This Doug Peterson design swept the field in the 1974 One Ton Cup taking 1st, 3rd and 5th placings in a competitive and world class entry of 30 boats. Although the yacht is world renowned as a racing machine it is also within the reach of a cruising man with no comfort sacrificed for performance. Construction is GRP with balsa sandwich core which is very strong in its makeup to withstand the rigours of ocean racing or cruising. Even the keel is held in place with seven high tensile monel keel bolts. The stainless steel chainplates are integrally moulded into the hull and deck.

The window surrounds, water tanks, pushpit, pulpit and chainplates are all fabricated from marine grade stainless steel. Skin fittings, gate valves, Wilkie 2 speed winches, cleats, bollard and fairlead are all bronze.

The Cavalier 36 has a sloop rig and comes complete with a full set of Hood competition sails.

Ten point nine metres overall in length the 36 has a waterline length of 9.1 metres and a maximum beam of 3.5 metres, making it a very spacoius 36 footer, without inhibiting the hulls excellent performance. Perhaps the most popular of all the Cavalier range the 36 is well equipped as a cruising yacht and a racer. There are seven berths, including a navagators quarter berth. The twin forward berths provide sleeping for two crew and there is storage shelves above as well as below the covered squabs.

A head and basin are on the port side in a separate compartment, with a hanging locker to Starboard. Two pilot berths and two settees berths take up the main saloon, with a removable fold away dining table. A chart table to starboard is well placed for passing necessary directional instructions to the skipper up top-side in the cockpit. Opposite is the well equipped galley. Throughout the aft area of the main saloon there is full headroom. All interior woodwork is either teak or mahogany and finish is excellent. For an auxiliary the Cavalier 36 comes fitted with a 20hp marine diesel engine with flexible mountings, folding two-blade propeller and remote controls.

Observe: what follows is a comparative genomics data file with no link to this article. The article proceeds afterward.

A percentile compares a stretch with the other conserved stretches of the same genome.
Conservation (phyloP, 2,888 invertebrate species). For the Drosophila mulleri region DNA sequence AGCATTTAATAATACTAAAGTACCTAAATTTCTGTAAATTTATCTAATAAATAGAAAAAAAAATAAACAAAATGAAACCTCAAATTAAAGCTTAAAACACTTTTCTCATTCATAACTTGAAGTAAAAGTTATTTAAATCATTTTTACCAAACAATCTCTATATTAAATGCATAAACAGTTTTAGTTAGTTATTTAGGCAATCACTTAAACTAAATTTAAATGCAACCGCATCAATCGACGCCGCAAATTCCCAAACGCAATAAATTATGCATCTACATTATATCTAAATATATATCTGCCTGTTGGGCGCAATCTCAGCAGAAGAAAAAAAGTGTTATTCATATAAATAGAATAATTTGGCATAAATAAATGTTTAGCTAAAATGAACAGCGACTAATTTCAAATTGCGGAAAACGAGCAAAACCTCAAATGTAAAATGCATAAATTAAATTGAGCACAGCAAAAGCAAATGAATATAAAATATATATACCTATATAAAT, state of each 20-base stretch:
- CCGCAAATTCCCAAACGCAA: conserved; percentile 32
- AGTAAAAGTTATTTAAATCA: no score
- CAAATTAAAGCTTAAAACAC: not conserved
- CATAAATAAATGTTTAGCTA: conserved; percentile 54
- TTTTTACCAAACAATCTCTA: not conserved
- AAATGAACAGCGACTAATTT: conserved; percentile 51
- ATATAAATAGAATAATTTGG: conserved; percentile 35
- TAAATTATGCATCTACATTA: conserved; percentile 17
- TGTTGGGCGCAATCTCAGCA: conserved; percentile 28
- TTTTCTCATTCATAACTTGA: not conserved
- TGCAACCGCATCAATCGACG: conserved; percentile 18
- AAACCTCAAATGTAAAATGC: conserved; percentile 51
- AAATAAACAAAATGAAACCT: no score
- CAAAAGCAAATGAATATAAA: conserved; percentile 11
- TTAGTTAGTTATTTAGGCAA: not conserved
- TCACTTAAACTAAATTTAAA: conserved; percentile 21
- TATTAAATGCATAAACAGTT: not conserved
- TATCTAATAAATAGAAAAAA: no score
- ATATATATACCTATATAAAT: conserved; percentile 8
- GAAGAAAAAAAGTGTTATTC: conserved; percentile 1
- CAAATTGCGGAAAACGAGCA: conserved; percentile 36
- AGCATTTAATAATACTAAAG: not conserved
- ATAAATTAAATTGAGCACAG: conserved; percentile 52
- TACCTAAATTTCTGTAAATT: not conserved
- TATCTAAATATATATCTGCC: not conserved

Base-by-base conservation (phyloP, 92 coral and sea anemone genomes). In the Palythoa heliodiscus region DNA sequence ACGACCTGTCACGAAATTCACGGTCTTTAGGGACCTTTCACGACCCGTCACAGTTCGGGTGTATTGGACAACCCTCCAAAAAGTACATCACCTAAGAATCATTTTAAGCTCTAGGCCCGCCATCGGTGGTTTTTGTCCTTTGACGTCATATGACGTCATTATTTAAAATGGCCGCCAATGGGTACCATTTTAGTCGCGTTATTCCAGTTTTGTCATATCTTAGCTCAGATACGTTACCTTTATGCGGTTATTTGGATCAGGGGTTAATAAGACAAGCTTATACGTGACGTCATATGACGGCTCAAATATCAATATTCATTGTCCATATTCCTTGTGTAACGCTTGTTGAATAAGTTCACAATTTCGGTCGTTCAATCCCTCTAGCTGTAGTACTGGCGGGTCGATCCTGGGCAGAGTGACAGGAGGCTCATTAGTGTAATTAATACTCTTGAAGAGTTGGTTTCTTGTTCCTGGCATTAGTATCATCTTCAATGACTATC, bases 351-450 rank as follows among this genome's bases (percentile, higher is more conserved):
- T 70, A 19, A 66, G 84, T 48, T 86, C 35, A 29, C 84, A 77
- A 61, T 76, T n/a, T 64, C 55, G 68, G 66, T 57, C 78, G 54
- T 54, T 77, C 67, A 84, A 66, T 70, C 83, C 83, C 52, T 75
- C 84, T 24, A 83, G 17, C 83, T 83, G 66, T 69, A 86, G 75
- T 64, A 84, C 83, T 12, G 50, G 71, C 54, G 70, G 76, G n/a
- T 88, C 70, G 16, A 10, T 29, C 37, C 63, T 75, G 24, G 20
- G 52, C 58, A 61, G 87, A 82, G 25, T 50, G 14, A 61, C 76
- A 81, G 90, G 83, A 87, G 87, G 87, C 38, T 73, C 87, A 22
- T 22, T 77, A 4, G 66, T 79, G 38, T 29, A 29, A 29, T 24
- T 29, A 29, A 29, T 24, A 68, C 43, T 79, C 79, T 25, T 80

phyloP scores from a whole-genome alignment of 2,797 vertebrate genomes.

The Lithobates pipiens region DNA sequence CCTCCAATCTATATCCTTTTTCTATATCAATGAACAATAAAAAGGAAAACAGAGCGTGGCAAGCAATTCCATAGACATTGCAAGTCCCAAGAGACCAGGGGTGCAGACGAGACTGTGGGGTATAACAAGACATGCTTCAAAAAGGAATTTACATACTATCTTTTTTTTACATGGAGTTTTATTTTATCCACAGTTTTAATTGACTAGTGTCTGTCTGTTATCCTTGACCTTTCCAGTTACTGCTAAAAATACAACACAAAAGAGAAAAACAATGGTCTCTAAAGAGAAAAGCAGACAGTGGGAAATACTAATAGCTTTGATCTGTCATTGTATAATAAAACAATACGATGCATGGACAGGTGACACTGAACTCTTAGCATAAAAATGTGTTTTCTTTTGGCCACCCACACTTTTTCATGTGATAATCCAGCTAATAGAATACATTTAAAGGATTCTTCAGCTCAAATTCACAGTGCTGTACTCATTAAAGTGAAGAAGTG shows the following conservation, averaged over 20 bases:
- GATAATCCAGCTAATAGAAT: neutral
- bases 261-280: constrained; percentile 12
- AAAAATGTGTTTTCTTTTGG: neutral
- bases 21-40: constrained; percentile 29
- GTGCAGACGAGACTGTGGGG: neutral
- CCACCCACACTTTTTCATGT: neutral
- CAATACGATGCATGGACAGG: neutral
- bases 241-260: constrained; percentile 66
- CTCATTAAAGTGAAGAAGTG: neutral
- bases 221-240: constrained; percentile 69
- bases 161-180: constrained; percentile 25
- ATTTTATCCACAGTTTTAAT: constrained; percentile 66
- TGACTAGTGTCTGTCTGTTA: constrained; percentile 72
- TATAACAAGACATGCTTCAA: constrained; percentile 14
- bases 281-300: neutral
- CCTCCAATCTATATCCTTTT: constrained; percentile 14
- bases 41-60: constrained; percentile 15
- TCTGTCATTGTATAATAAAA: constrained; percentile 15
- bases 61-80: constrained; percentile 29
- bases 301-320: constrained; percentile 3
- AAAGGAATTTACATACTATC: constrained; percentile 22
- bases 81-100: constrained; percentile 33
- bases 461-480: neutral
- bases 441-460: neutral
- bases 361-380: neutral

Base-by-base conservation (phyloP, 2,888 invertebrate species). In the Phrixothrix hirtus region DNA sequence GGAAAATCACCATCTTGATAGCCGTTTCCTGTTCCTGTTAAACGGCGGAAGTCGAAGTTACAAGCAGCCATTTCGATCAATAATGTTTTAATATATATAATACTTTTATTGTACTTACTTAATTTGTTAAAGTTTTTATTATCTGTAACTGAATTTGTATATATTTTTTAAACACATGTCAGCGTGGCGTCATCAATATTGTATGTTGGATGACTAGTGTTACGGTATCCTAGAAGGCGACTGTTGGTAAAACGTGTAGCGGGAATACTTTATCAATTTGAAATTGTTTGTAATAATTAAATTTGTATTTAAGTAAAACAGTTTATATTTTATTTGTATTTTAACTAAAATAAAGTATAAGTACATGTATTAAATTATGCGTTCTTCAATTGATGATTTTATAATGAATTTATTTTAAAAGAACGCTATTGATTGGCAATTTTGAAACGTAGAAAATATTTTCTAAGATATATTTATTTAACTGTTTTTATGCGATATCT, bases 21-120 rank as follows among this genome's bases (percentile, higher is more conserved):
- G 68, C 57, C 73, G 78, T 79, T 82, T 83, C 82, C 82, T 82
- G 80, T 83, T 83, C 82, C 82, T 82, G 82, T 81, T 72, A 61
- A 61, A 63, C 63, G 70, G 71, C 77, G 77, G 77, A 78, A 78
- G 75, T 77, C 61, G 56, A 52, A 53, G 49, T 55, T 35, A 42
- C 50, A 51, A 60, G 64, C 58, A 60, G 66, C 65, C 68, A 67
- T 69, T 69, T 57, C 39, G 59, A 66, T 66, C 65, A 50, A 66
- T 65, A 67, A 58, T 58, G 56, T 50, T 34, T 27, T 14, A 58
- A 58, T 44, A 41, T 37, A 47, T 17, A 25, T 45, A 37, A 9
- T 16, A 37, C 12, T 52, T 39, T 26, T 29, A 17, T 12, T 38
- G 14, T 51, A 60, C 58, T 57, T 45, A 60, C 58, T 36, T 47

The 36 is one of the nicest looking keel yachts on the harbour and the popularity of sales is partially evident to that.



Cavalier 36
Cruiser/racer - 1 tonner
Doug Peterson
Cavalier Yachts
Solid FRP and balsa core
Cavalier Yachts Ltd, PO Box 40205 Auckland


Length Overall
36ft (11m)
12ft (3.6m)
Length on waterline
30ft (9.1m)
Ballast (weight)
7500lbs (3405kg)
6ft 3ins (1.9m)
14,500lbs (6583kg)
fin keel


Total Working Sail Area
860 sq ft (79.8m2)
Headsail 384 (35m2)
Main 264 (24.5m2)
Extra sails available
complete range
Type of rig
12ft (3.6m)
Boom length
Mast height 48ft
spinnaker pole length
16ft (4.8m)


sleeps up to eight
Standing headroom
7ft (5.1m) Sitting headroom - full
private shower moulding
Head (type) overboard flush; (placement)
Galley (equipment)
Large galley, Gimballed stove and oven, Stainless steel sink, Deep freeze
Ventilation (type)
Lighting (type)
12 volt


Length 8ft (2.4m)
Beam 5ft (1.5m)
Seating 10
Self draining - yes.


Type 20-40 Diesel
Power range 20-40 HP


Sailaway boat with the following running gear fitted: on application

The following report was received from Dennis of "UNICORN" in July 08 and is published with his kind permission: